Single-Line Kitchens, Part 1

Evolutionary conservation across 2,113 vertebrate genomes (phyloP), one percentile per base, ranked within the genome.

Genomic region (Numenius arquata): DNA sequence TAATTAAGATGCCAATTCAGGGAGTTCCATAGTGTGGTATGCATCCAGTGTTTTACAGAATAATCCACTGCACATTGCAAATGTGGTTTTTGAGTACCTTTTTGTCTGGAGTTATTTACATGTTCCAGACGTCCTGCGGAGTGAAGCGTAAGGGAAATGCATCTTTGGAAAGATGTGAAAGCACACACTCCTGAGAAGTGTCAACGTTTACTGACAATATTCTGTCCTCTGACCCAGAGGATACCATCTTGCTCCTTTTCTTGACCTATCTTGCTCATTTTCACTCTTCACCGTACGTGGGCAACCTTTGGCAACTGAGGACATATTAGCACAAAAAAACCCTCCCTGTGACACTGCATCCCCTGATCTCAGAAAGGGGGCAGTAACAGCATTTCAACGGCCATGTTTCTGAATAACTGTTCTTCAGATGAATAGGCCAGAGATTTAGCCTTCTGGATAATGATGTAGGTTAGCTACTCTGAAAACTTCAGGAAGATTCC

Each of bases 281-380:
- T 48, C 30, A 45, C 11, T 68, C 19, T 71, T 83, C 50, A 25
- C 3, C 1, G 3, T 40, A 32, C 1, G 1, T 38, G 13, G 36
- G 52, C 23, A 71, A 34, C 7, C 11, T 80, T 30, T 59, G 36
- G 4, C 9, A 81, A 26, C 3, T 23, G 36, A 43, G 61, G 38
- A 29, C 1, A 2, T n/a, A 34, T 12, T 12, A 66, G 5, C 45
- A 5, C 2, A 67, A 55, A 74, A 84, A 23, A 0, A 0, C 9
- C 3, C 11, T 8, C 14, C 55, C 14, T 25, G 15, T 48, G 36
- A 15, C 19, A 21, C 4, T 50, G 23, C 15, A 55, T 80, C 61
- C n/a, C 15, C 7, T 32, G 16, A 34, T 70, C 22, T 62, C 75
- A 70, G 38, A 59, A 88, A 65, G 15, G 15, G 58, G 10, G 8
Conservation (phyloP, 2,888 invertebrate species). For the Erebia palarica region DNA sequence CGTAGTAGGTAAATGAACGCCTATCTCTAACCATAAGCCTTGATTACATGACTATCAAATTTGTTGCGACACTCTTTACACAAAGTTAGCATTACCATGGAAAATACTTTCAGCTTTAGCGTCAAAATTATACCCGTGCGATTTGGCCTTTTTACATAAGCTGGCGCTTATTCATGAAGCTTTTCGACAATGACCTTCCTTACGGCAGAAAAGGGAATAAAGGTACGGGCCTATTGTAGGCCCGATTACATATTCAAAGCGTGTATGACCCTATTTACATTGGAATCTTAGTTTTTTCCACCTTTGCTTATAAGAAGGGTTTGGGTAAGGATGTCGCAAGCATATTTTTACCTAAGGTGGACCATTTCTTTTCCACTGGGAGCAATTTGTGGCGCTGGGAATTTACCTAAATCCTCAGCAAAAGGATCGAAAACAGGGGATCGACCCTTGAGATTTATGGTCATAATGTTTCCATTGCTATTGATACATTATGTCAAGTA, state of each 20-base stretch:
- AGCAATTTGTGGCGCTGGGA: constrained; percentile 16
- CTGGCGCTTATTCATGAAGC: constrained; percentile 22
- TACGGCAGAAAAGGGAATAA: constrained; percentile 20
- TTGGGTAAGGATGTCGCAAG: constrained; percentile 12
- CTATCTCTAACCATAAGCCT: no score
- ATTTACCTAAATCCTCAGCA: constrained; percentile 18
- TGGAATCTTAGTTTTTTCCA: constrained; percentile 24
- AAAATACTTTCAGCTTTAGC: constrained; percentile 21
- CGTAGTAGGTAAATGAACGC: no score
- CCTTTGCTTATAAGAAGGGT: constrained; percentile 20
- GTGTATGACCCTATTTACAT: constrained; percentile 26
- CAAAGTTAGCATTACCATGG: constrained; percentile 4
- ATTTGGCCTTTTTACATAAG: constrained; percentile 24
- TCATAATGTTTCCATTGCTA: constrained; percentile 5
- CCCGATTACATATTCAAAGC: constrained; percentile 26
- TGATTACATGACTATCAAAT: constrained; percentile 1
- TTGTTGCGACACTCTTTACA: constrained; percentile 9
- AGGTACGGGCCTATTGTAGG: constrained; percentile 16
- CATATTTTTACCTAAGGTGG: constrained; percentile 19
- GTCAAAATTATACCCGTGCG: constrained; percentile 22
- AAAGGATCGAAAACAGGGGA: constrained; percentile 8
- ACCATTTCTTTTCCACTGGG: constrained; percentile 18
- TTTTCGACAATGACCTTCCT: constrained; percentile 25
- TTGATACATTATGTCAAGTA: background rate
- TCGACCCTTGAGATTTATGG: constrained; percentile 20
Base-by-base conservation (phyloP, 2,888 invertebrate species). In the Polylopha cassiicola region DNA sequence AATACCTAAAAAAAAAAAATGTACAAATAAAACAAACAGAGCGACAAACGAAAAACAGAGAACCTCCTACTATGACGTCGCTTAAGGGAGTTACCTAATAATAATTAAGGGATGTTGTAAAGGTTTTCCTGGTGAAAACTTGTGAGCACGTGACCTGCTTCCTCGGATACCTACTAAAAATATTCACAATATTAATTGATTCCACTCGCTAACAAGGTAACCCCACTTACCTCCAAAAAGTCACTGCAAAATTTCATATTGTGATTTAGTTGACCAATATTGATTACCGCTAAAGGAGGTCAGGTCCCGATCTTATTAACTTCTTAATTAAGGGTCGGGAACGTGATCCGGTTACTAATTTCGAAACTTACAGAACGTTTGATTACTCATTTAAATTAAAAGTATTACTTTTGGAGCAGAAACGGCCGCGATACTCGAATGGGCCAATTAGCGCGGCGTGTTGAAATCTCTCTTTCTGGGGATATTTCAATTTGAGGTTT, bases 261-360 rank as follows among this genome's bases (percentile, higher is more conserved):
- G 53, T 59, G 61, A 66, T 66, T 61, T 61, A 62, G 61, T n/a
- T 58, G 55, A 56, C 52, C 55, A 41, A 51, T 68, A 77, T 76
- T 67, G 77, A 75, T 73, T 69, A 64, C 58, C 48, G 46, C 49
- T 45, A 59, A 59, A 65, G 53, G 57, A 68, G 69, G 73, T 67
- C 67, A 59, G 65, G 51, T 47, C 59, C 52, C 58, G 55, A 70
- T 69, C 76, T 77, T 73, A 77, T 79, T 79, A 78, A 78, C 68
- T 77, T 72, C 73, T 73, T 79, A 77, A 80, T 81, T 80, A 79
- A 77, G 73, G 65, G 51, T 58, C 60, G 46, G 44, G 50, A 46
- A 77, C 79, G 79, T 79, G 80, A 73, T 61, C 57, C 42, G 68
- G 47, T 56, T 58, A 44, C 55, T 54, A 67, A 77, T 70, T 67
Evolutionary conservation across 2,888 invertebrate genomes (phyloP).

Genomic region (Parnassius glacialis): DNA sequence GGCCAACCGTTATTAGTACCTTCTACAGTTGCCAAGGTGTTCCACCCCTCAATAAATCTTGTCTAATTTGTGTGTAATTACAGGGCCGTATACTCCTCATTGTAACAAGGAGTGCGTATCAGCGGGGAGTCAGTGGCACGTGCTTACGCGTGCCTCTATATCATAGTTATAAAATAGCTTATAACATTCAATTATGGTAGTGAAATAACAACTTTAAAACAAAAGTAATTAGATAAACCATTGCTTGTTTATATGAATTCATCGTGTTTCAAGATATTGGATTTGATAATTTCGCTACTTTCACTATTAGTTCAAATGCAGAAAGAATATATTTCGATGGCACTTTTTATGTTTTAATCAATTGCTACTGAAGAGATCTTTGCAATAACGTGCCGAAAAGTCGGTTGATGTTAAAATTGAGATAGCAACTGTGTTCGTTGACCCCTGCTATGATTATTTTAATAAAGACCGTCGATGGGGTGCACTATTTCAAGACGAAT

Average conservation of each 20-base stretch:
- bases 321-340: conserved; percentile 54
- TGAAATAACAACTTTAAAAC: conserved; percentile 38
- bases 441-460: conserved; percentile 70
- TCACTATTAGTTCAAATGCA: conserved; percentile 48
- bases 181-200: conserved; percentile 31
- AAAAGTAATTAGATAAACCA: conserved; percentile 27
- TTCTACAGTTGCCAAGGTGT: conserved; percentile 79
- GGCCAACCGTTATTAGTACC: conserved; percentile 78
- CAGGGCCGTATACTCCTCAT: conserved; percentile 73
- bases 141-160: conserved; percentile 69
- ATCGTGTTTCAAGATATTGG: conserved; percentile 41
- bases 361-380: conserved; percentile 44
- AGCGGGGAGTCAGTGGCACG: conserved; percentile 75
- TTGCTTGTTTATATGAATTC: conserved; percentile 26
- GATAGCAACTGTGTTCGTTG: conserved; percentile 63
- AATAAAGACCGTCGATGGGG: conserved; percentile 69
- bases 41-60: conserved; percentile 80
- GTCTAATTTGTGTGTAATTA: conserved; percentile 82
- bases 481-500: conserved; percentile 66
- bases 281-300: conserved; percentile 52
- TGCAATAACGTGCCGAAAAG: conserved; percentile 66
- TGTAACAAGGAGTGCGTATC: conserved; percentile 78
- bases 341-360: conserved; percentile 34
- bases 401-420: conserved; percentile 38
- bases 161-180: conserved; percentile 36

Compact and easy to run but often tight on space, single-line kitchens need to be planned with ingenuity if they are to offer a workable layout. In a narrow or small kitchen, a single-line layout, with units along just one wall, is often the only possible design option. Although this may seem restrictive, it is possible to make the most of available space with careful planning. This sort of arrangement works equally well in a multi-purpose kitchen/dining/living room, as units and appliances can be neatly contained in one area, leaving the majority of the floor space free. The key to success in a single-line arrangement lies in keeping as much counter space free as possible, and in having a flexible approach to storage, using wall and base units, and the midway space between the two. Space saving ideas worth considering include bi-fold, sliding, or roll-up doors. With ingenuity, you may be able to make use of the facing wall in a single-line kitchen, with narrow shelves, a fold-down table, or a grid system for wall storage. Planning You need at least 4ft 6in (140cm) of free floor space in front of a single-line of standard-size kitchen units, to leave enough room to move around comfortably and open doors. Start your plan with the sink. This is best positioned in the middle of the row, leaving space on either side for the range and the refrigerator. It is a sensible idea to situate the sink as close to the original drains and supply pipes as possible to avoid extensive re-plumbing. Ideally, there should be space for a counter between the sink and the range. If this proves impossible, make sure the drain side of the sink is next to the cooking area so that there is somewhere nearby to put down hot dishes. Range and Fridge To keep as much counter space free as possible, choose either a slip-in range – a freestanding unit that slides in between the cabinets – or a built-in under counter oven that has a cooktop above. If you have a very narrow kitchen, make sure you allow enough room for an oven’s flap-down door to open. Even in a tight space, under-counter refrigerators are too small to suit most cooks. A standard refrigerator, with separate fridge and freezer compartments in a single tall unit is much easier to use. Position it at the end of a row of units. This will probably be next to either a door or a window. In both cases, the appliance door should open fully to give you enough space to transfer items to and from the fridge to the work surface with ease. Washing Appliances Finding space for a washing machine is difficult when there is just one wall along which to arrange all the units. You may have to think of an alternate place to install it, perhaps in the garage, if this is attached to your house, or under the stairs. A dishwasher is useful in any kitchen, but is again hard to accommodate when space is tight. An under sink model, which washes fewer place settings than a regular unit, is ideal in this situation because it uses the space under the sink so efficiently. With a dishwasher, you may be able to do without a draining board and fit a single sink – or a pair of sinks, if space permits – with a wall-mounted draining rack. Copyright 2009 Rhonda Morin, May not be reprinted.

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